It’s not too late to plant an enticing sunflower -- or a purple coneflower or two -- and have it blooming in time for the Great Bee Count of 2012, says San Francisco State University biologist Gretchen LeBuhn.
Le Buhn leads The Great Sunflower Project, a coast-to-coast effort by more than 100,000 citizen scientists. The participants plant a sunflower in their yard, garden or balcony and count how many bees they see on the plant during two 15-minute observations each month. All volunteers are encouraged to upload their bee counts to the project website on August 11, this year’s Great Bee Count.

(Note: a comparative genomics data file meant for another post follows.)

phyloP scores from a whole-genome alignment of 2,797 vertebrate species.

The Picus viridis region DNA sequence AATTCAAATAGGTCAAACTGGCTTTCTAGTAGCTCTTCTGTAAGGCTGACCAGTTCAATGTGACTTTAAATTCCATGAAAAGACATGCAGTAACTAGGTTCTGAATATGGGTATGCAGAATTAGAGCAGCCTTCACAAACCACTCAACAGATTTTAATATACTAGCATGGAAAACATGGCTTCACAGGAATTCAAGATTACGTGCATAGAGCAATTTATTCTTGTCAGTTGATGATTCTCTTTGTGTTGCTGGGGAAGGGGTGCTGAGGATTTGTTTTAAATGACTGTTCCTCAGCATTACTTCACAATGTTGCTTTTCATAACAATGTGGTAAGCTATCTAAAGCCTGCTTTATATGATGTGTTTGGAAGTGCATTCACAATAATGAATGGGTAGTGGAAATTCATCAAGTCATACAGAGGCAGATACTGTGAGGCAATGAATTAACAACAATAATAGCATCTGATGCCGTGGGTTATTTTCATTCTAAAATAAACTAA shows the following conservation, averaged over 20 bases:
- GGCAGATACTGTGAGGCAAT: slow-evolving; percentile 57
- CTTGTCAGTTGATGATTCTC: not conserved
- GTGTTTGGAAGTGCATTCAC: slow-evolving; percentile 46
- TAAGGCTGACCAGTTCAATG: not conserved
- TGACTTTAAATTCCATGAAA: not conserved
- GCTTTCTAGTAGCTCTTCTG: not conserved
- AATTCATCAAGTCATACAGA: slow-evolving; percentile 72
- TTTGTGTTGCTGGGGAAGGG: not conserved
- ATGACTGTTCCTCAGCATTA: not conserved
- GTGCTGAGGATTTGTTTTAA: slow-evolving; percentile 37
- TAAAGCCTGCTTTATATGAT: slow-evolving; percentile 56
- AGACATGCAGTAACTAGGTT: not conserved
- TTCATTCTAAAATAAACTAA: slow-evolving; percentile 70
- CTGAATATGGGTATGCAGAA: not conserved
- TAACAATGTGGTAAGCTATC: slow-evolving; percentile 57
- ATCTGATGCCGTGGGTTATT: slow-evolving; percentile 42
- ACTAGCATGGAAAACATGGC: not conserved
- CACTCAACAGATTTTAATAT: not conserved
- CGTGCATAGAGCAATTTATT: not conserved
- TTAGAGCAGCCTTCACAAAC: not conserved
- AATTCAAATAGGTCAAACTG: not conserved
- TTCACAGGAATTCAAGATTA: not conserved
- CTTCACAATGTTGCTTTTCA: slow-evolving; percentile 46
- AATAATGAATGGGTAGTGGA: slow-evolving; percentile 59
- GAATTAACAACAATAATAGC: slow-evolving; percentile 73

“I’d urge people to be sure to get their seeds planted in June,” LeBuhn, associate professor of biology, said. ‘It usually takes eight weeks to flower.”
The project suggests planting Lemon Queen sunflowers, cosmos, purple coneflower, tickseed and -- of course -- bee balm to bring these crucial pollinators into the backyard.
Now in its fourth year, the SF State project has collected enough data to determine where bees are frequent visitors and what sorts of environments seem to attract more bee visits. A map of 12,000 participating gardens also shows where more volunteer gardeners are needed.